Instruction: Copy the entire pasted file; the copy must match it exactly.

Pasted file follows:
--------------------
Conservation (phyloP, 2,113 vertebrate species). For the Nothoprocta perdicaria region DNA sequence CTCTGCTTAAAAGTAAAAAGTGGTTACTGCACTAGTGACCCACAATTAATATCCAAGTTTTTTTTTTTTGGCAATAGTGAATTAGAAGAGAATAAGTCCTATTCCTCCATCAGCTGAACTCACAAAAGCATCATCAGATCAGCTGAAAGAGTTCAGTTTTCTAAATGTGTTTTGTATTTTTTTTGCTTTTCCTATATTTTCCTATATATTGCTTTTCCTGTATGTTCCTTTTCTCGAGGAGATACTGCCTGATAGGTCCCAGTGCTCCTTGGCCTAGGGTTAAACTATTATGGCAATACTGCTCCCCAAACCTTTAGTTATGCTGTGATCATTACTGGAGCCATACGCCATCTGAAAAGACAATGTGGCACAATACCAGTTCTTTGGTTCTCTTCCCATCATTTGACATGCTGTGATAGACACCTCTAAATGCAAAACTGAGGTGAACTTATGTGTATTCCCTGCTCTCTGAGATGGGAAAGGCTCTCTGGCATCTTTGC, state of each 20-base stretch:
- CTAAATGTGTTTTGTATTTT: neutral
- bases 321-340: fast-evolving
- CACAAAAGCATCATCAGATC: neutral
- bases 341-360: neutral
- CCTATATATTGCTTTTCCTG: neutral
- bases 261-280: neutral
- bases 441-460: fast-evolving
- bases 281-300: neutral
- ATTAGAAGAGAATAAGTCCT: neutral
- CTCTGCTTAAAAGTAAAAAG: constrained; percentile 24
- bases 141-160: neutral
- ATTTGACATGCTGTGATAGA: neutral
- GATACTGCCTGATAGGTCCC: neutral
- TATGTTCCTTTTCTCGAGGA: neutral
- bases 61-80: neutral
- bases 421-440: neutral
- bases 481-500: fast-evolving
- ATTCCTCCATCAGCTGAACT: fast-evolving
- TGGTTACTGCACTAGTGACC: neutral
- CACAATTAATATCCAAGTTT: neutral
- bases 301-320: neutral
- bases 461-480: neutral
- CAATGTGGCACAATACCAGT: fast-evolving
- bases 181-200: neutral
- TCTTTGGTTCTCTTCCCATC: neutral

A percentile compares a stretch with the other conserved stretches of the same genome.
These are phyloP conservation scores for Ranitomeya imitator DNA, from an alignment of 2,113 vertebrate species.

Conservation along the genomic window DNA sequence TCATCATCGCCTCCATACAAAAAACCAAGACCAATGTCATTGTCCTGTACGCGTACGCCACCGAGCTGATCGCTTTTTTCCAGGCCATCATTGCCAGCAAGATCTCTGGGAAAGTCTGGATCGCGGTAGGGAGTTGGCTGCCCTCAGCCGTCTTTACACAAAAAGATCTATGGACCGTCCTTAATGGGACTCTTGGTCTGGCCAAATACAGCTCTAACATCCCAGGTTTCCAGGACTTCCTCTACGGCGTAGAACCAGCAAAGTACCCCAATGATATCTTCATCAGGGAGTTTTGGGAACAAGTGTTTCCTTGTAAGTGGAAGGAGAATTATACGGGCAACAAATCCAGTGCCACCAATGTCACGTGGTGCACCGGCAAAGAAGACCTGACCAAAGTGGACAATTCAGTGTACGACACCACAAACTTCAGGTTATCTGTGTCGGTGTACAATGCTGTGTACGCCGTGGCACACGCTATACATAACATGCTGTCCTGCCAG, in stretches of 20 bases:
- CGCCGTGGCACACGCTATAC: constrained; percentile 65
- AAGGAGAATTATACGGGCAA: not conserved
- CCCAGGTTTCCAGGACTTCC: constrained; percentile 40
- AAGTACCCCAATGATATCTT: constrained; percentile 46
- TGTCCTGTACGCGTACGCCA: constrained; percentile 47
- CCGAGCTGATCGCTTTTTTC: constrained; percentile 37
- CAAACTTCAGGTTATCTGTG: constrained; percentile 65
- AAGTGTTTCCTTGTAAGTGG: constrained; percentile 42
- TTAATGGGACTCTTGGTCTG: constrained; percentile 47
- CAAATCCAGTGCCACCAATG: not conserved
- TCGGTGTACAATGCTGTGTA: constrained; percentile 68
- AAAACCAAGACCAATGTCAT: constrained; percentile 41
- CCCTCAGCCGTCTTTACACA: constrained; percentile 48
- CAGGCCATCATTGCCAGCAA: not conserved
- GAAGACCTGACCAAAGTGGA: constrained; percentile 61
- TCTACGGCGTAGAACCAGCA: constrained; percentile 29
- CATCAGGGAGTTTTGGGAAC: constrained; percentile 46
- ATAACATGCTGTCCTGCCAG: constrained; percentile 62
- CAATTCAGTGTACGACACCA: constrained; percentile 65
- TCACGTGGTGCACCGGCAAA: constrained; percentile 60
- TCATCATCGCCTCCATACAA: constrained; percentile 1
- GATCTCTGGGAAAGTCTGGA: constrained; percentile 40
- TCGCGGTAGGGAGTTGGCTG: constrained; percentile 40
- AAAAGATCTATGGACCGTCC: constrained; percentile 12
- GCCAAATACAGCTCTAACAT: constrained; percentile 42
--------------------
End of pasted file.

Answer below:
Conservation (phyloP, 2,113 vertebrate species). For the Nothoprocta perdicaria region DNA sequence CTCTGCTTAAAAGTAAAAAGTGGTTACTGCACTAGTGACCCACAATTAATATCCAAGTTTTTTTTTTTTGGCAATAGTGAATTAGAAGAGAATAAGTCCTATTCCTCCATCAGCTGAACTCACAAAAGCATCATCAGATCAGCTGAAAGAGTTCAGTTTTCTAAATGTGTTTTGTATTTTTTTTGCTTTTCCTATATTTTCCTATATATTGCTTTTCCTGTATGTTCCTTTTCTCGAGGAGATACTGCCTGATAGGTCCCAGTGCTCCTTGGCCTAGGGTTAAACTATTATGGCAATACTGCTCCCCAAACCTTTAGTTATGCTGTGATCATTACTGGAGCCATACGCCATCTGAAAAGACAATGTGGCACAATACCAGTTCTTTGGTTCTCTTCCCATCATTTGACATGCTGTGATAGACACCTCTAAATGCAAAACTGAGGTGAACTTATGTGTATTCCCTGCTCTCTGAGATGGGAAAGGCTCTCTGGCATCTTTGC, state of each 20-base stretch:
- CTAAATGTGTTTTGTATTTT: neutral
- bases 321-340: fast-evolving
- CACAAAAGCATCATCAGATC: neutral
- bases 341-360: neutral
- CCTATATATTGCTTTTCCTG: neutral
- bases 261-280: neutral
- bases 441-460: fast-evolving
- bases 281-300: neutral
- ATTAGAAGAGAATAAGTCCT: neutral
- CTCTGCTTAAAAGTAAAAAG: constrained; percentile 24
- bases 141-160: neutral
- ATTTGACATGCTGTGATAGA: neutral
- GATACTGCCTGATAGGTCCC: neutral
- TATGTTCCTTTTCTCGAGGA: neutral
- bases 61-80: neutral
- bases 421-440: neutral
- bases 481-500: fast-evolving
- ATTCCTCCATCAGCTGAACT: fast-evolving
- TGGTTACTGCACTAGTGACC: neutral
- CACAATTAATATCCAAGTTT: neutral
- bases 301-320: neutral
- bases 461-480: neutral
- CAATGTGGCACAATACCAGT: fast-evolving
- bases 181-200: neutral
- TCTTTGGTTCTCTTCCCATC: neutral

A percentile compares a stretch with the other conserved stretches of the same genome.
These are phyloP conservation scores for Ranitomeya imitator DNA, from an alignment of 2,113 vertebrate species.

Conservation along the genomic window DNA sequence TCATCATCGCCTCCATACAAAAAACCAAGACCAATGTCATTGTCCTGTACGCGTACGCCACCGAGCTGATCGCTTTTTTCCAGGCCATCATTGCCAGCAAGATCTCTGGGAAAGTCTGGATCGCGGTAGGGAGTTGGCTGCCCTCAGCCGTCTTTACACAAAAAGATCTATGGACCGTCCTTAATGGGACTCTTGGTCTGGCCAAATACAGCTCTAACATCCCAGGTTTCCAGGACTTCCTCTACGGCGTAGAACCAGCAAAGTACCCCAATGATATCTTCATCAGGGAGTTTTGGGAACAAGTGTTTCCTTGTAAGTGGAAGGAGAATTATACGGGCAACAAATCCAGTGCCACCAATGTCACGTGGTGCACCGGCAAAGAAGACCTGACCAAAGTGGACAATTCAGTGTACGACACCACAAACTTCAGGTTATCTGTGTCGGTGTACAATGCTGTGTACGCCGTGGCACACGCTATACATAACATGCTGTCCTGCCAG, in stretches of 20 bases:
- CGCCGTGGCACACGCTATAC: constrained; percentile 65
- AAGGAGAATTATACGGGCAA: not conserved
- CCCAGGTTTCCAGGACTTCC: constrained; percentile 40
- AAGTACCCCAATGATATCTT: constrained; percentile 46
- TGTCCTGTACGCGTACGCCA: constrained; percentile 47
- CCGAGCTGATCGCTTTTTTC: constrained; percentile 37
- CAAACTTCAGGTTATCTGTG: constrained; percentile 65
- AAGTGTTTCCTTGTAAGTGG: constrained; percentile 42
- TTAATGGGACTCTTGGTCTG: constrained; percentile 47
- CAAATCCAGTGCCACCAATG: not conserved
- TCGGTGTACAATGCTGTGTA: constrained; percentile 68
- AAAACCAAGACCAATGTCAT: constrained; percentile 41
- CCCTCAGCCGTCTTTACACA: constrained; percentile 48
- CAGGCCATCATTGCCAGCAA: not conserved
- GAAGACCTGACCAAAGTGGA: constrained; percentile 61
- TCTACGGCGTAGAACCAGCA: constrained; percentile 29
- CATCAGGGAGTTTTGGGAAC: constrained; percentile 46
- ATAACATGCTGTCCTGCCAG: constrained; percentile 62
- CAATTCAGTGTACGACACCA: constrained; percentile 65
- TCACGTGGTGCACCGGCAAA: constrained; percentile 60
- TCATCATCGCCTCCATACAA: constrained; percentile 1
- GATCTCTGGGAAAGTCTGGA: constrained; percentile 40
- TCGCGGTAGGGAGTTGGCTG: constrained; percentile 40
- AAAAGATCTATGGACCGTCC: constrained; percentile 12
- GCCAAATACAGCTCTAACAT: constrained; percentile 42